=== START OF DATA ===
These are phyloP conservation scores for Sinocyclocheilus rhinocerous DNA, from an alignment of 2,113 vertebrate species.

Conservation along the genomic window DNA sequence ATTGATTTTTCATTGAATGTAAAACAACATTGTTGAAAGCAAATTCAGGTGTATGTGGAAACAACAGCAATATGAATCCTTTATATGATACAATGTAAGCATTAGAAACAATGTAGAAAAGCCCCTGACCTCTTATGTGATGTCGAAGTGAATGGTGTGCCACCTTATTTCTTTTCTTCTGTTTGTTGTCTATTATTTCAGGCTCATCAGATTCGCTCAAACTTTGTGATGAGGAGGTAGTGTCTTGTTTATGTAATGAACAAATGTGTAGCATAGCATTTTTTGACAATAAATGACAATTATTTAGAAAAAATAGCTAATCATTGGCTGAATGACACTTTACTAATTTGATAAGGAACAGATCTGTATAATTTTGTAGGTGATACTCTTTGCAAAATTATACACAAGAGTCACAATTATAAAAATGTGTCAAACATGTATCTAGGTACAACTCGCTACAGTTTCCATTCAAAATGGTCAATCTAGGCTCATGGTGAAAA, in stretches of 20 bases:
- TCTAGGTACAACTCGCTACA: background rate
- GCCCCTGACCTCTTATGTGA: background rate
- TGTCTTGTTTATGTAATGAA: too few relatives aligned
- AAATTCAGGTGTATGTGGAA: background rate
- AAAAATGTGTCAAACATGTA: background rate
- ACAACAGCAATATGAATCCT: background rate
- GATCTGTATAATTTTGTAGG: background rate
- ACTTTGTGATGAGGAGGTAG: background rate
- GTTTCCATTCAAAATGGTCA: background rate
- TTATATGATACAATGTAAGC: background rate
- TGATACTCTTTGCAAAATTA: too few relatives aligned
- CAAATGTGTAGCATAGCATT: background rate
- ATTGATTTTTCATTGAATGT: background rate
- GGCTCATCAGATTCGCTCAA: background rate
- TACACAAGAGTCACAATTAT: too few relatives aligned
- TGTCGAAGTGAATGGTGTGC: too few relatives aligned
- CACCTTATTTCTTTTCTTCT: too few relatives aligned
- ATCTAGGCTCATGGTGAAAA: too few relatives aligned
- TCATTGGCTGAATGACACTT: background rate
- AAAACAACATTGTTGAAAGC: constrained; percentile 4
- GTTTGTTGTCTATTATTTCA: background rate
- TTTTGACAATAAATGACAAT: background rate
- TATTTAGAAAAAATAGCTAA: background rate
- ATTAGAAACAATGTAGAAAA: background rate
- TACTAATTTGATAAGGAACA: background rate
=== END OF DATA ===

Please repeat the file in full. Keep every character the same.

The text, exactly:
These are phyloP conservation scores for Sinocyclocheilus rhinocerous DNA, from an alignment of 2,113 vertebrate species.

Conservation along the genomic window DNA sequence ATTGATTTTTCATTGAATGTAAAACAACATTGTTGAAAGCAAATTCAGGTGTATGTGGAAACAACAGCAATATGAATCCTTTATATGATACAATGTAAGCATTAGAAACAATGTAGAAAAGCCCCTGACCTCTTATGTGATGTCGAAGTGAATGGTGTGCCACCTTATTTCTTTTCTTCTGTTTGTTGTCTATTATTTCAGGCTCATCAGATTCGCTCAAACTTTGTGATGAGGAGGTAGTGTCTTGTTTATGTAATGAACAAATGTGTAGCATAGCATTTTTTGACAATAAATGACAATTATTTAGAAAAAATAGCTAATCATTGGCTGAATGACACTTTACTAATTTGATAAGGAACAGATCTGTATAATTTTGTAGGTGATACTCTTTGCAAAATTATACACAAGAGTCACAATTATAAAAATGTGTCAAACATGTATCTAGGTACAACTCGCTACAGTTTCCATTCAAAATGGTCAATCTAGGCTCATGGTGAAAA, in stretches of 20 bases:
- TCTAGGTACAACTCGCTACA: background rate
- GCCCCTGACCTCTTATGTGA: background rate
- TGTCTTGTTTATGTAATGAA: too few relatives aligned
- AAATTCAGGTGTATGTGGAA: background rate
- AAAAATGTGTCAAACATGTA: background rate
- ACAACAGCAATATGAATCCT: background rate
- GATCTGTATAATTTTGTAGG: background rate
- ACTTTGTGATGAGGAGGTAG: background rate
- GTTTCCATTCAAAATGGTCA: background rate
- TTATATGATACAATGTAAGC: background rate
- TGATACTCTTTGCAAAATTA: too few relatives aligned
- CAAATGTGTAGCATAGCATT: background rate
- ATTGATTTTTCATTGAATGT: background rate
- GGCTCATCAGATTCGCTCAA: background rate
- TACACAAGAGTCACAATTAT: too few relatives aligned
- TGTCGAAGTGAATGGTGTGC: too few relatives aligned
- CACCTTATTTCTTTTCTTCT: too few relatives aligned
- ATCTAGGCTCATGGTGAAAA: too few relatives aligned
- TCATTGGCTGAATGACACTT: background rate
- AAAACAACATTGTTGAAAGC: constrained; percentile 4
- GTTTGTTGTCTATTATTTCA: background rate
- TTTTGACAATAAATGACAAT: background rate
- TATTTAGAAAAAATAGCTAA: background rate
- ATTAGAAACAATGTAGAAAA: background rate
- TACTAATTTGATAAGGAACA: background rate